Nature Preserve fate may be decided by voters

Marie Havenga • Jan 18, 2017 at 12:00 PM

FERRYSBURG — During a four-hour marathon meeting Monday night with much public comment, Ferrysburg City Council took a step toward allowing the fate of city-owned park land to be decided by the city’s voters.

Councilwoman Regina Sjoberg asked staff to place on the Feb. 6 agenda a proposed charter amendment that would require a public vote to sell any park, whether designated as such in the city’s Master Plan or not.

According to the City Charter, a two-thirds majority of Ferrysburg voters must approve the sale of designated park land. Because the Ferrysburg Nature Preserve is not a designated park in the city's Master Plan, it doesn't qualify for a ballot initiative and can be sold at the discretion of City Council.

After Sjoberg's request, Councilman Mike DeWitt asked that staff also put on the Feb. 6 agenda a proposal to put an issue on the ballot to consider selling the Ferrysburg Nature Preserve near South Holiday Hills.

City Manager Craig Bessinger said he will check with the city attorney on both requests.

Bessinger said a charter amendment ballot proposal could likely be on the November ballot. He said he's also “looking to see if it's possible” to place the Ferrysburg Nature Preserve sale proposal on the May ballot.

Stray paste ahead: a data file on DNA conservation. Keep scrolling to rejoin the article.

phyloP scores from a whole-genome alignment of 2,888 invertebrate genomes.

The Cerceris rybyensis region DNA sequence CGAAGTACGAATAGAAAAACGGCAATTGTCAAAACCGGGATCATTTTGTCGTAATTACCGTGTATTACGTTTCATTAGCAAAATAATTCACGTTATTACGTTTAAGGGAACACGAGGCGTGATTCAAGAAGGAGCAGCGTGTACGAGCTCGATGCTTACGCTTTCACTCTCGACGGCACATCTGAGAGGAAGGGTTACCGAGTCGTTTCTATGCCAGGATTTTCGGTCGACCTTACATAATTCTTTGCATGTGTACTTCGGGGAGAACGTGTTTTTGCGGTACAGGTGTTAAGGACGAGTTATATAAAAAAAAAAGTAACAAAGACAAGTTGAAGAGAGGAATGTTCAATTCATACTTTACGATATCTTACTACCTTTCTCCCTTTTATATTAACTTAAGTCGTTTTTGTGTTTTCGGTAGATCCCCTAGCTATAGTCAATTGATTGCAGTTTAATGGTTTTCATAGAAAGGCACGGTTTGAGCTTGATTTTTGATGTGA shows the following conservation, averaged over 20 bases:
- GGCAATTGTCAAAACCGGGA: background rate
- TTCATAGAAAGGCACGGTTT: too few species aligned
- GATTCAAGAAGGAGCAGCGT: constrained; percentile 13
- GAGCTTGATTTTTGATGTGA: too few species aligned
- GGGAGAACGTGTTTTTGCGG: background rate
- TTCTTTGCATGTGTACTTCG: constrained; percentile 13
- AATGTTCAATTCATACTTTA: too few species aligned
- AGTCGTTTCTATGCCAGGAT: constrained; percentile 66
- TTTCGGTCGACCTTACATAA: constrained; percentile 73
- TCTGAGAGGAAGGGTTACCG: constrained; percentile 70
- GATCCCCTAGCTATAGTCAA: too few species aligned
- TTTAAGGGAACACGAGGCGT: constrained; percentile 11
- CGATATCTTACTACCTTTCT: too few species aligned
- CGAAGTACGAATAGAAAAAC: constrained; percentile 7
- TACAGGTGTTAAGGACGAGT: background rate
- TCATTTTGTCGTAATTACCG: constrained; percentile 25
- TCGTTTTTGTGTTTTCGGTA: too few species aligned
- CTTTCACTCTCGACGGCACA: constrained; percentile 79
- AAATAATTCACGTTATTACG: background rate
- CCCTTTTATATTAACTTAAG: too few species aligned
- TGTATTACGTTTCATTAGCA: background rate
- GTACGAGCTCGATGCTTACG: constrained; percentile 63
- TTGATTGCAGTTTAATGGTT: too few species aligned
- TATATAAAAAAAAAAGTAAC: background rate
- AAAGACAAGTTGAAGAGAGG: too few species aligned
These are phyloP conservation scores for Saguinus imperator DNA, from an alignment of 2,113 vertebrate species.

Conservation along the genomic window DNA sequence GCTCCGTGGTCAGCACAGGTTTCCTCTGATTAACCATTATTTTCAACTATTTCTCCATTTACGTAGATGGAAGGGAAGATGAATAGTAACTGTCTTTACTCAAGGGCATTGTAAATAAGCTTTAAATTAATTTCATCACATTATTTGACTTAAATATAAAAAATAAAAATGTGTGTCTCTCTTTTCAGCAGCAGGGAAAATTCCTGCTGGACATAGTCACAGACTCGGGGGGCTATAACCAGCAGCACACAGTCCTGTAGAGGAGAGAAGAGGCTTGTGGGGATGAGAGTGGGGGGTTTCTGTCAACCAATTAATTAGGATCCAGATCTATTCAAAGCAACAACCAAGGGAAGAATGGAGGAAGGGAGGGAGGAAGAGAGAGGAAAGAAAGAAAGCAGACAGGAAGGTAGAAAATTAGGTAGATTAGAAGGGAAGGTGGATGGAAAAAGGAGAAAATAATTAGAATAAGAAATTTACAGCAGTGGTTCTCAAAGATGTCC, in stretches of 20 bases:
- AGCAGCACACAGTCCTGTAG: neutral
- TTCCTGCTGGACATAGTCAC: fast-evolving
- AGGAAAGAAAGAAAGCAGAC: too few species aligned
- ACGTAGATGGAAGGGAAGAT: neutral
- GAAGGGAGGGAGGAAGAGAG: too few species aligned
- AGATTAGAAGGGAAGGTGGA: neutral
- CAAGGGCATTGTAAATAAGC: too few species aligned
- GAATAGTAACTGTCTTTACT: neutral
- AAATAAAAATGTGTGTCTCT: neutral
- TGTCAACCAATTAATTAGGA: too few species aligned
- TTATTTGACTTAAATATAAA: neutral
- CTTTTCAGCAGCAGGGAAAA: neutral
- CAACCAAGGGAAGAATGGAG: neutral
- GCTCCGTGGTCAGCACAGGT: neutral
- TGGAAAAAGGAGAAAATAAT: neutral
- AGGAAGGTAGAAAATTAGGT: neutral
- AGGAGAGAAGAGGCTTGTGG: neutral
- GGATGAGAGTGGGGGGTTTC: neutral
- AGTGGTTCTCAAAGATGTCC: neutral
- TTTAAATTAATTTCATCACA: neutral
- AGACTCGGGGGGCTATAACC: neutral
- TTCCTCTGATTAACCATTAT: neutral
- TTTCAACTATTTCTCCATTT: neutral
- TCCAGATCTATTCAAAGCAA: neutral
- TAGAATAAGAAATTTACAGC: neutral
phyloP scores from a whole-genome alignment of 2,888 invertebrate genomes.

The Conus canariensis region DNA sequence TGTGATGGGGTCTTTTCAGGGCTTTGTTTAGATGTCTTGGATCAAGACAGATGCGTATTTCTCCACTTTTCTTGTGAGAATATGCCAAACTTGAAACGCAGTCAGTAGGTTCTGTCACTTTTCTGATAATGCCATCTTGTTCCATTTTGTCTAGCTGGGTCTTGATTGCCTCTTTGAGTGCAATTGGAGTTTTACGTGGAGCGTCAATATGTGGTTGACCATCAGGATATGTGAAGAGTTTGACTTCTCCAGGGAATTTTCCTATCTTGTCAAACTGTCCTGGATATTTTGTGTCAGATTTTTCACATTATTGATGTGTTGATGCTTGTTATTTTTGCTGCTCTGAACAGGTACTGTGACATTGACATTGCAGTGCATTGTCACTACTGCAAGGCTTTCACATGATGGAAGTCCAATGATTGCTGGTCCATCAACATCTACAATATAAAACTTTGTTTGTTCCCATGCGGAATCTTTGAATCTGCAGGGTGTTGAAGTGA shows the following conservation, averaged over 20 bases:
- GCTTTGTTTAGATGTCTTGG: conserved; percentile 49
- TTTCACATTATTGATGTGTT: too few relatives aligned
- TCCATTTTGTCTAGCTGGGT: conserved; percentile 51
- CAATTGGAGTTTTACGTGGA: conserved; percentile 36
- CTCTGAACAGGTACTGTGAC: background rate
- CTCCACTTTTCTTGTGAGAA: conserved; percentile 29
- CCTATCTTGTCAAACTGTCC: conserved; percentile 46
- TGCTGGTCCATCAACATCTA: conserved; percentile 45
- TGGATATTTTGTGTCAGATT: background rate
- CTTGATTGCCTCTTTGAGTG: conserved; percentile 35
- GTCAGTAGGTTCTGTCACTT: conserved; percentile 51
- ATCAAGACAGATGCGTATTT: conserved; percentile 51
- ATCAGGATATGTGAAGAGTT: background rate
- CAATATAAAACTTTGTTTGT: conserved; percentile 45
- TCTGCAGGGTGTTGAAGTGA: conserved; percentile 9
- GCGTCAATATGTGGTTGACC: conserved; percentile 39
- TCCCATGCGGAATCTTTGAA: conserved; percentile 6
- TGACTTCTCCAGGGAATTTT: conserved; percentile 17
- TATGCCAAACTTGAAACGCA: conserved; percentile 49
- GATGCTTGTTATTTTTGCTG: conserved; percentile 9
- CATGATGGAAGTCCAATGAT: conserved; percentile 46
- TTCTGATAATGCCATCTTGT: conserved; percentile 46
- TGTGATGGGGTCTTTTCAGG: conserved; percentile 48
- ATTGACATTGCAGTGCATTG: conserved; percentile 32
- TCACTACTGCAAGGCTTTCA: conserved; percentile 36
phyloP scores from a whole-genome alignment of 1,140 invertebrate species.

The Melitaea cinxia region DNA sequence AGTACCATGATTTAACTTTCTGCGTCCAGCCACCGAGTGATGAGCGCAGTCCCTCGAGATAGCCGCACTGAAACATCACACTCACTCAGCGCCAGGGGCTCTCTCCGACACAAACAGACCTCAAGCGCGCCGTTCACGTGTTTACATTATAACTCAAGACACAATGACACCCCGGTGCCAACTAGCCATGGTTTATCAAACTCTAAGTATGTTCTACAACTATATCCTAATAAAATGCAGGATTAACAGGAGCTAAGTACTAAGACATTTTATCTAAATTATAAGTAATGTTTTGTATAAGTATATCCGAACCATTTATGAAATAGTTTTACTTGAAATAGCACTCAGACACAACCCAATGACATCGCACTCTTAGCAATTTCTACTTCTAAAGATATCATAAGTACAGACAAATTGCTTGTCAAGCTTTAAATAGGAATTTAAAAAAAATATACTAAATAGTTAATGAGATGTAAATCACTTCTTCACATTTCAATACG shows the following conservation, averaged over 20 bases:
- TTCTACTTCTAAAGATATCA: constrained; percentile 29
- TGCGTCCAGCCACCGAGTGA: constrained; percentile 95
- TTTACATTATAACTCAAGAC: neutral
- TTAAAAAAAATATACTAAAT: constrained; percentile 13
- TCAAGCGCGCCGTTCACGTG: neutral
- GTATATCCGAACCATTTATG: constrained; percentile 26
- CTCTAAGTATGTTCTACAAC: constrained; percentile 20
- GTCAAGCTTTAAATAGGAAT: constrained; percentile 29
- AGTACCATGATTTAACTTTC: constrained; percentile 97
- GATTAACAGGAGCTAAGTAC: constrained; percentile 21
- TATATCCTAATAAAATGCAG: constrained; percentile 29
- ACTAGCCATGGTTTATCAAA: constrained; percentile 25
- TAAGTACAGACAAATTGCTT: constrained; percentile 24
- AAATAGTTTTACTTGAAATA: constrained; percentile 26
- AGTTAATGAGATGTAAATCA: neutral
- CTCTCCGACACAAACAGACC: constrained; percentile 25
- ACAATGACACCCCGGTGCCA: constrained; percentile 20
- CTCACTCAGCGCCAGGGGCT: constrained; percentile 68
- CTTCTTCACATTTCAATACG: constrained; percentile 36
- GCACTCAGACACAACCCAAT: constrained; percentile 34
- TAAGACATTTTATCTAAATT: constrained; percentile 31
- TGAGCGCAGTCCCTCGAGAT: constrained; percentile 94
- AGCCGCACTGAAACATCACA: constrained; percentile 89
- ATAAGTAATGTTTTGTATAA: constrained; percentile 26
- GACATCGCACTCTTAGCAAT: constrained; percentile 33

“We're preparing information to get to the city attorney for him to review,” Bessinger said. “It's the request from council members to have those two items on the agenda. We'll put them on the council agenda for Feb. 6 and see what council does with the proposals.”

Several council members, including DeWitt, have said the city has a lot of major expenses coming up — noting City Hall and infrastructure repairs, and a new bridge over Smith's Bayou. DeWitt has suggested that some services will need to be cut or the city will need to find other revenue sources, such as funds from selling city-owned land. The city is also considering selling vacant land adjacent to City Hall.

DeWitt said recently that the city has maxed out the amount of property tax it can levy since Ferrysburg voters several times have turned down ballot measures that would allow the city millage to be increased.

“The city is not in a critical financial situation, but we have some big projects coming up,” DeWitt said. “If we put it on the ballot (Headlee rollback millage question) and get it passed, then this discussion is done.”

Council will have further discussions on a Headlee amendment ballot proposal at its March meeting, according to Bessinger.

As in past meetings, many neighbors spoke against a park sale, saying both children and adults use the 40 acres for recreation, including walks, forts and cross-country skiing.

A total of 17 residents spoke against the sale of the park Monday night. No one spoke in favor of a sale.

DeWitt said council has to look out for the greater good for the whole city, and not just people in one area.

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